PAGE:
Diagnosing Alzheimer’s Disease: All The Guidelines You Need
Alzheimer’s disease is a neurodegenerative disorder that develops slowly over a period of time. Alzheimer’s can lead to the onset of dementia in about 70% of patients. The early signs of Alzheimer’s disease include short term memory loss i.e. difficulty in recalling recent events. Critical symptoms such as loss of language, decreased motivation, confusion, disorientation, decreased self-care and behavioral problems arise with an advancement of the disease.
There is no cure for Alzheimer’s disease at the moment; however, better management of the disease can be worked out through early detection. Following is a complete guideline on how you can help your loved ones in detecting early signs and symptoms of this disease and the kind of tests that are required in the process.
Early Symptoms of Dementia in Alzheimer
At the beginning, a person starts losing his/her ability to remember even some of the most recent events, problem solving skills start to deteriorate, the patient faces difficulty in planning everyday tasks, and it becomes difficult to concentrate properly on work. Spatial difficulties may also arise, making it difficult to focus on distances especially while driving a car. The risk of becoming lost rises substantially, and the ability to think rationally becomes impaired as well. Loss of words from a person’s regular vocabulary becomes a bit evident to those who spend a significant amount of time with the patient.
Because of all these limitations, sufferers of Alzheimer’s disease become withdrawn from family and friends, and also avoid going to social events in order to avoid making a fool of themselves. This social isolation in turn leads to depression, which overtakes the personality of a person and results in mood swings that become increasingly recurrent. If someone is experiencing these symptoms, then it is important to get a detailed diagnosis from a medical professional.
Diagnosing the Disease
The doctor will thoroughly analyze the condition of the patient and will evaluate dementia symptoms first to check if the patient has lost cognitive skills and the ability to remember things. He will evaluate personality changes and also assess the level of difficulty the patient is facing in performing daily tasks.
The doctor will then recommend a few memory tests including a brain imaging evaluation in order to rule out other diseases with similar symptoms such as Parkinson’s disease, strokes, acute anxiety, and depression.
Evaluating Cognitive Skills and Memory Difficulties
In order to evaluate symptoms, the doctor will perform a few tests to evaluate cognitive skills, problem solving skills, planning skills, and memory. Cognitive skills and mental status is evaluated through memory tests. A score card is used to assess the degree of impairment in cognitive skills.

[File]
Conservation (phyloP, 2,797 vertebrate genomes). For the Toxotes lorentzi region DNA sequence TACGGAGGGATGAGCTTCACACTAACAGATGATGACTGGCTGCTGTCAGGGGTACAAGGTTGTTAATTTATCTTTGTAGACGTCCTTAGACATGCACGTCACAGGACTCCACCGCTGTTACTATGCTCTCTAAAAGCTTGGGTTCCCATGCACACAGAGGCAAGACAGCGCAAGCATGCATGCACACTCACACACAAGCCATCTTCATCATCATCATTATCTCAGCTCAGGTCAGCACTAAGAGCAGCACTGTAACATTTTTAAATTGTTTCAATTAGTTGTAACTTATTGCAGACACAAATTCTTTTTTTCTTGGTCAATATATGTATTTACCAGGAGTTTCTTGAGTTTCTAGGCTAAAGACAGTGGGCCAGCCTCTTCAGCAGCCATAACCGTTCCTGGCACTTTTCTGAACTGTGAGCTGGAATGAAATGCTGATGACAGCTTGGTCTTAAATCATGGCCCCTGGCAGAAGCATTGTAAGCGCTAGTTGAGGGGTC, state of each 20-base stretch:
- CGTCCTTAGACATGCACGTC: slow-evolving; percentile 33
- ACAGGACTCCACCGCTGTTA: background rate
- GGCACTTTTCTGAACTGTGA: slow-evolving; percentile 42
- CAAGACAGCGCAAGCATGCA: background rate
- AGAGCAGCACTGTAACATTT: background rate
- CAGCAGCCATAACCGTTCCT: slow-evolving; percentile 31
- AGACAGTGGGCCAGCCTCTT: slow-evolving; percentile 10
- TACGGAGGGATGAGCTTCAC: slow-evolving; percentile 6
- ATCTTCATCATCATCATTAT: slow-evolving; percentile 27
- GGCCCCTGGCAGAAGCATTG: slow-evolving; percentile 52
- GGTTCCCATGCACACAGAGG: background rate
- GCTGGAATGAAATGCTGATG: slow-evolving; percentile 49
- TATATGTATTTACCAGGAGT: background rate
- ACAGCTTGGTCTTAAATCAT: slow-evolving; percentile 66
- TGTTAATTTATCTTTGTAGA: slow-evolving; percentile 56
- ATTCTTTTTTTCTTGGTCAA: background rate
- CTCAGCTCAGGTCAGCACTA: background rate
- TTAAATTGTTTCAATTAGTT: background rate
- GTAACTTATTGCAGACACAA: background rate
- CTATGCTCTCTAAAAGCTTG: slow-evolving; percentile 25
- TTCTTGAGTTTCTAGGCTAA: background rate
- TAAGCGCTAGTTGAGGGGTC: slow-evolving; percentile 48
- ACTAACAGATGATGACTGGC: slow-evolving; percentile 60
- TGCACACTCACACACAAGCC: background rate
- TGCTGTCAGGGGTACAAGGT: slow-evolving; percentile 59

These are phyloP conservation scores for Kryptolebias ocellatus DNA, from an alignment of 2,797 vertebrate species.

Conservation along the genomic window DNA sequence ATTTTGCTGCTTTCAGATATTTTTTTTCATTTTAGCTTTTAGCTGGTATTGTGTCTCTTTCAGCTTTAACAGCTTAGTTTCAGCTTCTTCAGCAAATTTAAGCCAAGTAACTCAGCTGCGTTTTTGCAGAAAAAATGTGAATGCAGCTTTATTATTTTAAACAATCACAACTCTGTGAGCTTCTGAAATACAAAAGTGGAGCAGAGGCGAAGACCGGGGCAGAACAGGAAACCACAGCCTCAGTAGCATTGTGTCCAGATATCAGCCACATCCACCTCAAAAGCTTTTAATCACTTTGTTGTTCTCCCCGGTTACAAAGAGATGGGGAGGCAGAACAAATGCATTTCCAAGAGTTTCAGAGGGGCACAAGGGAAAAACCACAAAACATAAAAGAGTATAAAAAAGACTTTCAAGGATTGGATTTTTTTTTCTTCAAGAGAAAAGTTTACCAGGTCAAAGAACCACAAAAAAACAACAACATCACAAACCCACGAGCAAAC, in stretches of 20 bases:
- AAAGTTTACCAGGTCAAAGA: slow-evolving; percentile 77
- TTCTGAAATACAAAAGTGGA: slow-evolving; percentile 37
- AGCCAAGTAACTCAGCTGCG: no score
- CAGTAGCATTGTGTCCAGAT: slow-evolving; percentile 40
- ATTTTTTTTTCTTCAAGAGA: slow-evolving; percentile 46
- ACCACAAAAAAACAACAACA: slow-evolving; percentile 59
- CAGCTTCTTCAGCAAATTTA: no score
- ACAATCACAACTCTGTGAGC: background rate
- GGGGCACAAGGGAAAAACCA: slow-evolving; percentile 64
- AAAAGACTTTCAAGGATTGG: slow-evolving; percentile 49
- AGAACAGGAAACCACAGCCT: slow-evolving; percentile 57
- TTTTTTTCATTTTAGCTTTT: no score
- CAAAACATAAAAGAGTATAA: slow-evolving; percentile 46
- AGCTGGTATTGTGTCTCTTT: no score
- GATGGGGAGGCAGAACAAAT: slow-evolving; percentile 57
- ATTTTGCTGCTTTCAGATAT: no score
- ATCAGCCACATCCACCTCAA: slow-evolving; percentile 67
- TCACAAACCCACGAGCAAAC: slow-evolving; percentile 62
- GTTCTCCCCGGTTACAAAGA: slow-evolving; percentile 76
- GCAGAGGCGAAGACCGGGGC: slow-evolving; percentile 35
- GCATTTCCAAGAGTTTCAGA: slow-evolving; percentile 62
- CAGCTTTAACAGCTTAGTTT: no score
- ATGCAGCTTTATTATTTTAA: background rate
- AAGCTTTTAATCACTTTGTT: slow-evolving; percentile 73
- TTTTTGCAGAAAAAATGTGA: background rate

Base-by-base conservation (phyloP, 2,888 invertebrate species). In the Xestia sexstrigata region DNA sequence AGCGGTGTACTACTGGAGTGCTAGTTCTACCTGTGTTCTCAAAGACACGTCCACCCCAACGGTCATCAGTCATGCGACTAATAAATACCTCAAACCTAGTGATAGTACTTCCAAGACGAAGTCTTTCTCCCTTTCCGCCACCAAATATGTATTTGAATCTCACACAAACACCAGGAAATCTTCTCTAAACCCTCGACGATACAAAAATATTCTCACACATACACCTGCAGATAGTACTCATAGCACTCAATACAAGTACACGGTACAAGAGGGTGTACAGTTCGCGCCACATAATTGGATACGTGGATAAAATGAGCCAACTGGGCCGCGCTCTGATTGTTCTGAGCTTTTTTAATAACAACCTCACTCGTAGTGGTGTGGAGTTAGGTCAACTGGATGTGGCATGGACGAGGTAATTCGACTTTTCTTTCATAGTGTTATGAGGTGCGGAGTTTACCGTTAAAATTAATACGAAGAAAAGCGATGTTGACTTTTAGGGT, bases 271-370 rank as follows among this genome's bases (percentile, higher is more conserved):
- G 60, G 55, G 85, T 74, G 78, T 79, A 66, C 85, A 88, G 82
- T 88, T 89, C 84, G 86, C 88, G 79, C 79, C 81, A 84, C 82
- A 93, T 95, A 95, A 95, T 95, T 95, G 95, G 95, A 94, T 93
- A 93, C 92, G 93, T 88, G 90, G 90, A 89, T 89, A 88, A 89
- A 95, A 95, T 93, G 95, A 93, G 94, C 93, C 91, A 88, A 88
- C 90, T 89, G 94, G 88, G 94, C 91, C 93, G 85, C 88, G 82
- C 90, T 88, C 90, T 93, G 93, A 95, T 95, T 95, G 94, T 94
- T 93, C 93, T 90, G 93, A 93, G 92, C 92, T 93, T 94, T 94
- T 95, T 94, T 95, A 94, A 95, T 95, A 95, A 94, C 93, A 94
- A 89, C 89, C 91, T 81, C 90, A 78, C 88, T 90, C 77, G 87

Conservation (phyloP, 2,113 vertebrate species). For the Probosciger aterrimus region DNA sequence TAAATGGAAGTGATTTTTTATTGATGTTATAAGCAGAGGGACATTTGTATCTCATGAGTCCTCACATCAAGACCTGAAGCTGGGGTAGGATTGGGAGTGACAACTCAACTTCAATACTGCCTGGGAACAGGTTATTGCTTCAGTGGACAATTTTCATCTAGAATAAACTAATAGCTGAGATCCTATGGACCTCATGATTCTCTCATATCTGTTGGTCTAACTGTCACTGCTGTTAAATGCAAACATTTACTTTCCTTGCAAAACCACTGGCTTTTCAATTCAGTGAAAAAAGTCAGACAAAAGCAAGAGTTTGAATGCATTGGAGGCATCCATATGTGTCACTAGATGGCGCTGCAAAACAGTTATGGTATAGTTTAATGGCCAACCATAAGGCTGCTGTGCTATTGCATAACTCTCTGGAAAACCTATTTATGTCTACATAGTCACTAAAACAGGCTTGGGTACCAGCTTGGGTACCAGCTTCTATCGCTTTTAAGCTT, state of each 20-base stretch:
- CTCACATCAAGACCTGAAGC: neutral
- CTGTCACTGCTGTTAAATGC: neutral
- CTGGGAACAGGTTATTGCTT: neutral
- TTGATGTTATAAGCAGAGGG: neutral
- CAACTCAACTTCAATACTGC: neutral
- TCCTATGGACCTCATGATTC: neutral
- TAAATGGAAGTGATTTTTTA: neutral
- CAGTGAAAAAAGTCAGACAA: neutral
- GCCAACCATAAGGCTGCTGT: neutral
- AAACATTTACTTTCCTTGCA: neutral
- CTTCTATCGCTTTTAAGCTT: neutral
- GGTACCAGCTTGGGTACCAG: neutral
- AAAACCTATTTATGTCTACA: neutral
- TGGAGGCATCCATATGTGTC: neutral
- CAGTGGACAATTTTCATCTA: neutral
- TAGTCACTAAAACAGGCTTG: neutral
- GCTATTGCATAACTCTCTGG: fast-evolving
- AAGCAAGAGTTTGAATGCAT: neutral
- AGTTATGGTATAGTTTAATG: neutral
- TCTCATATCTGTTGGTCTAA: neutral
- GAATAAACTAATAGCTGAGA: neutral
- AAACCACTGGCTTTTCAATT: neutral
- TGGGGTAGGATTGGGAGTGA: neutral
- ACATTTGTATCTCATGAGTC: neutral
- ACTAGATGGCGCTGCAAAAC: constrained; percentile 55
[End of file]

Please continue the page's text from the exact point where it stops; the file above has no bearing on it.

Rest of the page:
Neuropsychologists are trained to evaluate the mental status and health of a person’s brain. Through extensive process of assessment, different tests are performed to assess the status of dementia and the ability of a person to perform daily tasks, including critical tasks such as managing finances or driving. The doctor may also conduct interviews of the patient’s caretakers, family, and friends, as the history of the patient’s life is evaluated through these interviews in which a person’s change of personality and loss of cognitive and memory skills over a period of time are assessed.
By performing these tests and through physical examination of the patient, the doctor gathers sufficient information to make an informed diagnosis. Some blood tests are also recommended to evaluate if memory loss symptoms are caused because of easily manageable conditions such as an acute deficiency of vitamin B-12 or dysfunctional thyroid hormone.
As Alzheimer’s disease is a neurodegenerative disease, it leads to degeneration of the brain cells causing the size of the brain to shrink. This can be evaluated through different imaging tests performed on the brain such as the Magnetic Resonance Imaging (MRI), CT scans, and PET scans. The most advanced method of brain imaging is the PET scan, whereby radioactive substances are used to trace the defects in the brain. All of these tests are also helpful in ruling out other conditions like brain tumors and other such degenerative diseases.
Early Diagnosis is Important
Early diagnosis of any disease is important because it allows for better management of the symptoms. There is no cure of Alzheimer disease, but early detection of its symptoms can help in devising an effective management plan with the patient’s family.
Considering the severity of dementia, everyday tasks such as home care settings, community services, and handling financial tasks of the patient can be planned in due time to avoid putting the patient through undue distress. Doctors also recommend certain drugs to slow down the degenerative process, which can prove to be very helpful in the long run. Non-drug interventions to improve cognitive skills may also be recommended during the course of the treatment.
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